Small business has a way of sort of sneaking in changes in the economy without people really noticing or understand where the change is coming from. People don’t pay a lot of attention to what happens with small business, because all the talk from media is focused on big business. Mention a big business that gobbles up its competition and people go crazy talking about anti-trust. Mention the words business and politics, and people go crazy talking about politicians selling out to corporate interests. But, mention anything about small businesses and people just yawn. They are the stealth engines driving more than half the economy that nobody talks about. When we get to the end of 2019 and the economy is doing very well, people will blame it all on a decrease in the corporate tax rate, but the real story will be how a change in small business tax code caused a boom in small business.

Now, not all small business is benefiting. Service intensive ones (lawyers, accountants, doctors, etc.) don’t get all these benefits, and R&D expenditures get a far less favorable treatment than before, and there’s no more reaching into past years to write off current losses. These things are a big negative to start-ups and businesses that do a lot of development to get off the ground. There may be a slight squelching of many new companies coming to market but may be offset by more entrepreneurs that desire to get into more traditional types of businesses.

It’s great that the Trump administration and the GOP have done something right out of so many wrongs. For the first time, they have recognized small business as a big driver in the economy, despite lack of interest in the public at large. In a world where only the things that get people fired up get the attention of politicians, it’s admirable that they chose to help a less represented group. It’s been a very long time since government did anything to help small businesses. They are the ones who receive the brunt of most of the negative things that come out of government’s business policy.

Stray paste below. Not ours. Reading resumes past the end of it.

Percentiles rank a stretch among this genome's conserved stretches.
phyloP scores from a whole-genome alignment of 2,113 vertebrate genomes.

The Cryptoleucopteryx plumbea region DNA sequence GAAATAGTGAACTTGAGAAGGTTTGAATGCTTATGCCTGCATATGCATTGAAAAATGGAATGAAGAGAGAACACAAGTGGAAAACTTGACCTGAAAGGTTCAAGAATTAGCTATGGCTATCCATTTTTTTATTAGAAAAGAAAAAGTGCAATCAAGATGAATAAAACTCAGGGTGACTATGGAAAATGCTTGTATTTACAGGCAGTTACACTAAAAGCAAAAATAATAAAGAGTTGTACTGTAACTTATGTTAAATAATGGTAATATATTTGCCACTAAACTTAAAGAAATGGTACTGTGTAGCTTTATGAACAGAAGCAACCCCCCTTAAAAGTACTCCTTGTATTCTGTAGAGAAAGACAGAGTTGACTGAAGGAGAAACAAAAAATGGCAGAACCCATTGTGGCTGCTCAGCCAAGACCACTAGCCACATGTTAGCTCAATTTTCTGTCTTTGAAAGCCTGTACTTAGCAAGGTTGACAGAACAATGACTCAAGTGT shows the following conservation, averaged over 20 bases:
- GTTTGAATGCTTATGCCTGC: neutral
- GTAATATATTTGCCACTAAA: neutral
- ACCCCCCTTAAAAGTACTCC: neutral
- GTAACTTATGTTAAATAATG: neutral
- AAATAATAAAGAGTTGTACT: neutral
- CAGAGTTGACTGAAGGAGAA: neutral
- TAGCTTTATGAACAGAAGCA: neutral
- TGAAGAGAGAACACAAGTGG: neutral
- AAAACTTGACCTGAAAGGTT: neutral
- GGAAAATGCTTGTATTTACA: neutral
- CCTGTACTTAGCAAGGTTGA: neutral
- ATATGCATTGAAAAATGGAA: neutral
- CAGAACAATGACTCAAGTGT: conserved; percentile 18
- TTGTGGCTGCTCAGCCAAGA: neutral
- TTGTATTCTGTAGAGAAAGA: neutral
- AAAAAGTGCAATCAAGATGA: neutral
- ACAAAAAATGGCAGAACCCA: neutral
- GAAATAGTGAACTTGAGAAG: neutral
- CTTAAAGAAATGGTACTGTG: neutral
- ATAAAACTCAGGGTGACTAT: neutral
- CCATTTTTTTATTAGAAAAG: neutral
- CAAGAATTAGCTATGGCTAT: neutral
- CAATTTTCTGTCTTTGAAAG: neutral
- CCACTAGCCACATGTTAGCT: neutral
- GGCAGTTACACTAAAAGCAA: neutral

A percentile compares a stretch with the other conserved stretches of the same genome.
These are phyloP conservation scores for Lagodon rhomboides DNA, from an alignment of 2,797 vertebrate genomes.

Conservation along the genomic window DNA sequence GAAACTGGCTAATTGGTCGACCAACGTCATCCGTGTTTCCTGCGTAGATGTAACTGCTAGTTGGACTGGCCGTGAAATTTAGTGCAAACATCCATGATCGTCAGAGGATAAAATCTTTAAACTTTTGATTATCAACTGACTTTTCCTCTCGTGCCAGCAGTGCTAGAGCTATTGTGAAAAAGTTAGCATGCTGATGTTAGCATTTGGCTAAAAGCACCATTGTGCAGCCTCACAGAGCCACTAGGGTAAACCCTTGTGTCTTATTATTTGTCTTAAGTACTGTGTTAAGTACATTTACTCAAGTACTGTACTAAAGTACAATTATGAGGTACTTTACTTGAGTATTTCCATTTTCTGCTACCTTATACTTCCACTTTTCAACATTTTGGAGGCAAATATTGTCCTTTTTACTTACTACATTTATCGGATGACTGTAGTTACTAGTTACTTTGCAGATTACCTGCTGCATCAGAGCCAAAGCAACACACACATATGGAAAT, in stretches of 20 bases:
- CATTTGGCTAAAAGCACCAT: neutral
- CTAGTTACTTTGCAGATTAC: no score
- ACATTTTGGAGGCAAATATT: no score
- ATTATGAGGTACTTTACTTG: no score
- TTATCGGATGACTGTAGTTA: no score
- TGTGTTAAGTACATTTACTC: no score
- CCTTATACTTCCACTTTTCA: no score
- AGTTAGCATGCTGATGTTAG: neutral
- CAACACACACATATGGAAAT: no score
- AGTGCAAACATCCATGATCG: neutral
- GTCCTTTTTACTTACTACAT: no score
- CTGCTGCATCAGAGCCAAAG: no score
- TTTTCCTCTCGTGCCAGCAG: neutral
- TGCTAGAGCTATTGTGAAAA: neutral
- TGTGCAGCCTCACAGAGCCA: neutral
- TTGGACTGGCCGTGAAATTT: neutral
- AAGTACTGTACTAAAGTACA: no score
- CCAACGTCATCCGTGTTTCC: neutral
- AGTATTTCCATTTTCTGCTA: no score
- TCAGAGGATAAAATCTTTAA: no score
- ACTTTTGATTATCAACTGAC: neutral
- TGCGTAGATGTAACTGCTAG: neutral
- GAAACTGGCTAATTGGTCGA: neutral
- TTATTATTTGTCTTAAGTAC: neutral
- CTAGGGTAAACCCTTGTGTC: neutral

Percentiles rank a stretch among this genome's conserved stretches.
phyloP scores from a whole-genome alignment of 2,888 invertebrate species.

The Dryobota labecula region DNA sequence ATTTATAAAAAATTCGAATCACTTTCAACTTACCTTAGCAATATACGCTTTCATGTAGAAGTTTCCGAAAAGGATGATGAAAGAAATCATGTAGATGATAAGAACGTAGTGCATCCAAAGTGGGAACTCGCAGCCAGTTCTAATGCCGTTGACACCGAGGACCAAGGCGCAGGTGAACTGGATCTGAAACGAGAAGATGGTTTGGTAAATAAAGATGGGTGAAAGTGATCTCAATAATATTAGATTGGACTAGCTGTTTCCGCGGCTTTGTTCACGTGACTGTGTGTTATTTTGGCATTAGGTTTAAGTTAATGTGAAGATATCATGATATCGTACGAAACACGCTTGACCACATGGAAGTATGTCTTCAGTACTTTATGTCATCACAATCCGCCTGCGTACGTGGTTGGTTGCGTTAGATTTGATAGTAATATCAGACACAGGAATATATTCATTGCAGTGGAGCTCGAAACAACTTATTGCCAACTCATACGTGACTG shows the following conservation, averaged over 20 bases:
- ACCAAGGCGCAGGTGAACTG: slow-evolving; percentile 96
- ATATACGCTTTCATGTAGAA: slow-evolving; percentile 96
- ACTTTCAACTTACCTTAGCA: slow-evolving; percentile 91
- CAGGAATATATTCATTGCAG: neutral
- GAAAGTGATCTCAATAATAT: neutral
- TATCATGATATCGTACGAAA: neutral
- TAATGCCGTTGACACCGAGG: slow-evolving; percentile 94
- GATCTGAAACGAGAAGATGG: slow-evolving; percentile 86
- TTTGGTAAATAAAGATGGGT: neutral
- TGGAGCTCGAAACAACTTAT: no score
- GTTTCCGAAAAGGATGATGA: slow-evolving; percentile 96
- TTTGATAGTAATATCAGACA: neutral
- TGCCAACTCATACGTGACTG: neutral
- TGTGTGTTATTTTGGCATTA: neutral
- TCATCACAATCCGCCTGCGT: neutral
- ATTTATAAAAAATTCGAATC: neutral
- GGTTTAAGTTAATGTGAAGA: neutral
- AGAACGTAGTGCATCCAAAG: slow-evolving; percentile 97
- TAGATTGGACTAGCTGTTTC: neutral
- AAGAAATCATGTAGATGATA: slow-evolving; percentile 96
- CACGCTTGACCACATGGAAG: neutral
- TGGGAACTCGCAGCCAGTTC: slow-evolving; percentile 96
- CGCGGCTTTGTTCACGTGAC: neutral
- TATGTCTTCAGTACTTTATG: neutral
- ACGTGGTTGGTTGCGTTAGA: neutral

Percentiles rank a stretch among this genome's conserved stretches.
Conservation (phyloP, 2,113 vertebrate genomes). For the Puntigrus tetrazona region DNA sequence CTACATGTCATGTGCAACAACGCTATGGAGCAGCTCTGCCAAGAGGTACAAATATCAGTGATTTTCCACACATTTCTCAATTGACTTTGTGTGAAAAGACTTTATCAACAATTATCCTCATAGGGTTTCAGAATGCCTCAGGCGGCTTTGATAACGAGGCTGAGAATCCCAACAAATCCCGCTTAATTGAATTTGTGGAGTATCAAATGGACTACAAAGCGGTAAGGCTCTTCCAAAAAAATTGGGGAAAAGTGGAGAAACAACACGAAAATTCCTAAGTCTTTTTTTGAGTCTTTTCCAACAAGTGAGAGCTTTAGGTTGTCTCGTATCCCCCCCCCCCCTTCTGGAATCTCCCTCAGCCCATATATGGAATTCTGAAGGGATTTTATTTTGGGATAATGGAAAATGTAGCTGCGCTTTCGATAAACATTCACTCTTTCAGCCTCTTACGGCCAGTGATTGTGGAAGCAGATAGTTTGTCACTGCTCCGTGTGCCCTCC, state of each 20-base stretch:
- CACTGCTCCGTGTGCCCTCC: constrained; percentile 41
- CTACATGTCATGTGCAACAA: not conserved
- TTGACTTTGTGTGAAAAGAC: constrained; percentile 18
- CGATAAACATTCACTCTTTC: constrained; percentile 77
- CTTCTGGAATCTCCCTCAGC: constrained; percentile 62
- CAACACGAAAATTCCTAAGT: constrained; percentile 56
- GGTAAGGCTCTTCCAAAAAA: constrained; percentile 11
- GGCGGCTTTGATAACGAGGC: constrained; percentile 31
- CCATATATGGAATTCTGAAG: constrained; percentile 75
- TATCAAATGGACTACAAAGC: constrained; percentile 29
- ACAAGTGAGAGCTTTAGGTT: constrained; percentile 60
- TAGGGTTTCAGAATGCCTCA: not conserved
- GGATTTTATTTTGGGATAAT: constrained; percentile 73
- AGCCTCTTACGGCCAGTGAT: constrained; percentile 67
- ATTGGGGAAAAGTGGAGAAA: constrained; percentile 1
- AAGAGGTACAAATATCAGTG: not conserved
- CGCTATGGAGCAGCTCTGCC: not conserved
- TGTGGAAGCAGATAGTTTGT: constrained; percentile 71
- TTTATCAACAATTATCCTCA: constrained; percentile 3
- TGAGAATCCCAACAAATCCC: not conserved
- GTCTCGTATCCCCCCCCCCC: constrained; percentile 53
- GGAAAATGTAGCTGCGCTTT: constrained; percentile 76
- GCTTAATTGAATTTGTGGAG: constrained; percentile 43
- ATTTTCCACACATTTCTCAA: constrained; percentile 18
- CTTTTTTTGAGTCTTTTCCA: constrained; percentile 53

Small businesses are forced to collect all our taxes, they have less resources to fight off regulations, are rarely exempted from them (like many big businesses), and they rarely receive tax advantages. Small businesses don’t have the resources to buy favorable attention. It’s nice that, for once, government has done the right thing without being paid off. Granted, I’d prefer to see no corporate taxes, but I always accept steps in the right direction.

The following two tabs change content below.

Danny Chabino

Danny Chabino has a background in operating small businesses. He has been involved in managing and/or owning the operations of multiple retail establishments, a sub-prime lending company, a small insurance company, a small telemarketing venture, and insurance consulting. In addition to these activities, he also has spent many years managing investments in stocks and stock options as a successful trader. He is the married parent of two adult children, living as a proud lifelong Oklahoman and a part-time redneck. Danny writes for the enjoyment and pleasure of sharing ideas and for the love of writing itself. His opinions skew libertarian, but he enjoys hearing open debate and listening to or reading of opposing ideas. As an odd confession, he personally detests politics, but enjoys writing about political ideals and philosophies.